Tony grinned ironically. ‘Could be worse. Nobody ever wanted a picture with me.’
‘You should ditch the news and try Bollywood,’ Josh jested. ‘With a mug like that, you could be the next Shah Rukh Khan.’
Tony put out his hand, and Josh clasped it. ‘It’s good to see you again, my friend.’
‘That makes two of you,’ Josh said.
Tony raised an eyebrow. ‘Who’s the competition?’
‘Reggie, the homeless guy at my old apartment building.’
Tony shook his head, and his eyes grew thoughtful. ‘It’s a shame what they did to you. The stories you wrote are some of the best in American journalism. The thing with Maria, it could have been any of us. She deceived a lot of people. It doesn’t change your reporting.’
She didn’t mean to deceive anyone, Josh thought. She did what she had to do. But he couldn’t say that. Not even to Tony Sharif, the man who had been at his side when shrapnel from an exploding IED sliced through their Humvee in Sadr City and buried itself in Josh’s thigh. Tony was the closest thing he had to a brother. But Tony would never understand Maria. She was a riddle in the flesh. Even Josh didn’t understand her, and he had spent years trying.
‘Don’t sweat it,’ Josh said. ‘Shit happens. It’s what makes our world go round.’
‘I’ll drink to that,’ Tony replied, raising his bottle of Sam Adams. ‘To shit. May it survive long enough for me to earn a pension and for you to get back on your feet.’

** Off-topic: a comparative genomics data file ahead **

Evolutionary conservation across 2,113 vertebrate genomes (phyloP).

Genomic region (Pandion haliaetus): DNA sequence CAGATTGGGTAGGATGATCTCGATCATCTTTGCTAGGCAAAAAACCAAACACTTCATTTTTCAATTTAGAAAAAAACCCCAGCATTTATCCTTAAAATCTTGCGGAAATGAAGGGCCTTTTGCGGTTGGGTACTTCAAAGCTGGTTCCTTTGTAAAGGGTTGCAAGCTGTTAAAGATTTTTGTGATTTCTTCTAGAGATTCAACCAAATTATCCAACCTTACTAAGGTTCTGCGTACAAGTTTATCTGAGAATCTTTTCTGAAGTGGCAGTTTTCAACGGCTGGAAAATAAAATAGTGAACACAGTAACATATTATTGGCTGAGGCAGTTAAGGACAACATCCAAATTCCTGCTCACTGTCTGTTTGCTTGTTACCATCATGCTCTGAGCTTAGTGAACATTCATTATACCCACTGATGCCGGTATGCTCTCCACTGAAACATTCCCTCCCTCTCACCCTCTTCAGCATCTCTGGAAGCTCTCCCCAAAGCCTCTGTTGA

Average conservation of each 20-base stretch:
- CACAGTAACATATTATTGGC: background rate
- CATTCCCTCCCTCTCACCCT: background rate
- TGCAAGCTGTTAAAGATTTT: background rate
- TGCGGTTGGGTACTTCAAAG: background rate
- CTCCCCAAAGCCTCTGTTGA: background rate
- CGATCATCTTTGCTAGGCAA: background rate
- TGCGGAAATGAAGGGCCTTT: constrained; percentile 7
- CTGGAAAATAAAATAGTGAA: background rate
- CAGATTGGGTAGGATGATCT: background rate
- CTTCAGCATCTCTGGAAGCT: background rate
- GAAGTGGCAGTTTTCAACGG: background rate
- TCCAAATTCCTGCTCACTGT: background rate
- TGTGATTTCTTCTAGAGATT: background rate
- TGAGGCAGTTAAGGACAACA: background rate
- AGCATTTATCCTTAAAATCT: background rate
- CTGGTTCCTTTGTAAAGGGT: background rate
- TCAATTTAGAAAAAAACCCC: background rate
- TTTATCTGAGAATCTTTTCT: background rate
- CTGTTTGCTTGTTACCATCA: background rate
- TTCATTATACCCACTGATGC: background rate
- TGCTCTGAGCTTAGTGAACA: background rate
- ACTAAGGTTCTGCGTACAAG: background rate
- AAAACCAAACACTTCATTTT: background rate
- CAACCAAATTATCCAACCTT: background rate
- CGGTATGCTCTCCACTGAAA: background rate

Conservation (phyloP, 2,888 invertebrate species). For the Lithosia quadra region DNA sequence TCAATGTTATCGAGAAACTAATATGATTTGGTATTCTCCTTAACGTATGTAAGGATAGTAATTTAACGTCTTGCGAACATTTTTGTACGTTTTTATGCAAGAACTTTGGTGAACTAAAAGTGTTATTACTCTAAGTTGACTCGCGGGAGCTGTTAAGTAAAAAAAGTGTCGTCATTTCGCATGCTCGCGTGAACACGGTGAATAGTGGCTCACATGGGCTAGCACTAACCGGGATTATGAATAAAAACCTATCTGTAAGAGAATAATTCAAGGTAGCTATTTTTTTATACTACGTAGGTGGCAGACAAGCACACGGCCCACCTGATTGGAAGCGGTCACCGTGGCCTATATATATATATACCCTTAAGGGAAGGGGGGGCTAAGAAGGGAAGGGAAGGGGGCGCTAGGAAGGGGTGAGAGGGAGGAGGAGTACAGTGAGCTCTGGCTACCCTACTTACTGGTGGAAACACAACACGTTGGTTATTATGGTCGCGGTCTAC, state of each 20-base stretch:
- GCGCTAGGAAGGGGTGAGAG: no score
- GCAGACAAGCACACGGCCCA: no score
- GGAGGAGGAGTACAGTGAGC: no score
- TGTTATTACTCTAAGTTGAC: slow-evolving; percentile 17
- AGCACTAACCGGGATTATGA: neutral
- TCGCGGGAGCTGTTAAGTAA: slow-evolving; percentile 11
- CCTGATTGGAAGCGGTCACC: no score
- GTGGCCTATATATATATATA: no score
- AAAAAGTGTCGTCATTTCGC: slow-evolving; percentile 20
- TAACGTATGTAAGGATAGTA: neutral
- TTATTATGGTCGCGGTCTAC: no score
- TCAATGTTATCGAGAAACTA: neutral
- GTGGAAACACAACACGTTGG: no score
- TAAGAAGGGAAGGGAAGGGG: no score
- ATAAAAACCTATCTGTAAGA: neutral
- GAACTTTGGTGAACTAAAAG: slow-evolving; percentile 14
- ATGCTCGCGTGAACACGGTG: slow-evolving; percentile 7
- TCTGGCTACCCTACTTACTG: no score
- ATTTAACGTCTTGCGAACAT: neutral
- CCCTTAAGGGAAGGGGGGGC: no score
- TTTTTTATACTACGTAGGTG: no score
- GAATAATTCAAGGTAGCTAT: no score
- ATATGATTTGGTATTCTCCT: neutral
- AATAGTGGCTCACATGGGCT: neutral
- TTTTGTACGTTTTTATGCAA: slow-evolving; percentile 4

‘Cheers,’ Josh said, taking a sip of Heineken, his beer of choice not so much for its flavor as for its ubiquity across the globe.
‘So you’re in town again,’ Tony said. ‘That means you’re working. What’s the story?’
‘Corporate malfeasance,’ Josh replied. ‘Apparel supply chains. A body count. The underside of American business.’
Tony’s face lit up. ‘Sexy. Who’s the target?’
Josh lowered his voice. ‘Presto.’
Tony leaned back against the booth, clearly intrigued. ‘The Millennium fire. We reported on that, you know. A lot of people did. That photo was like Napalm Girl in Vietnam. But this time the girl in the picture disappeared. We couldn’t track her down.’
Josh nodded but didn’t reply, allowing Tony to interpret his silence.
‘Wait a minute,’ Tony said. ‘You have a source.’ He let out a grunt, then began to grumble. ‘You’ve got to be kidding me. You found someone willing to talk.’
It was the response Josh had expected. For five years, Tony had been the Post’s bureau chief in India. Last year he had taken a senior editorial position in Washington, but his network in South Asia remained as far-reaching as the Ganges. Josh was intruding upon his territory.
‘I’ve got to hand it to you,’ Tony went on, struggling to be generous. ‘My guys would have given anything to keep that story alive.’ For a moment, he looked like he was going to probe, but then he didn’t. ‘So what can I do for you? You obviously got further than we did.’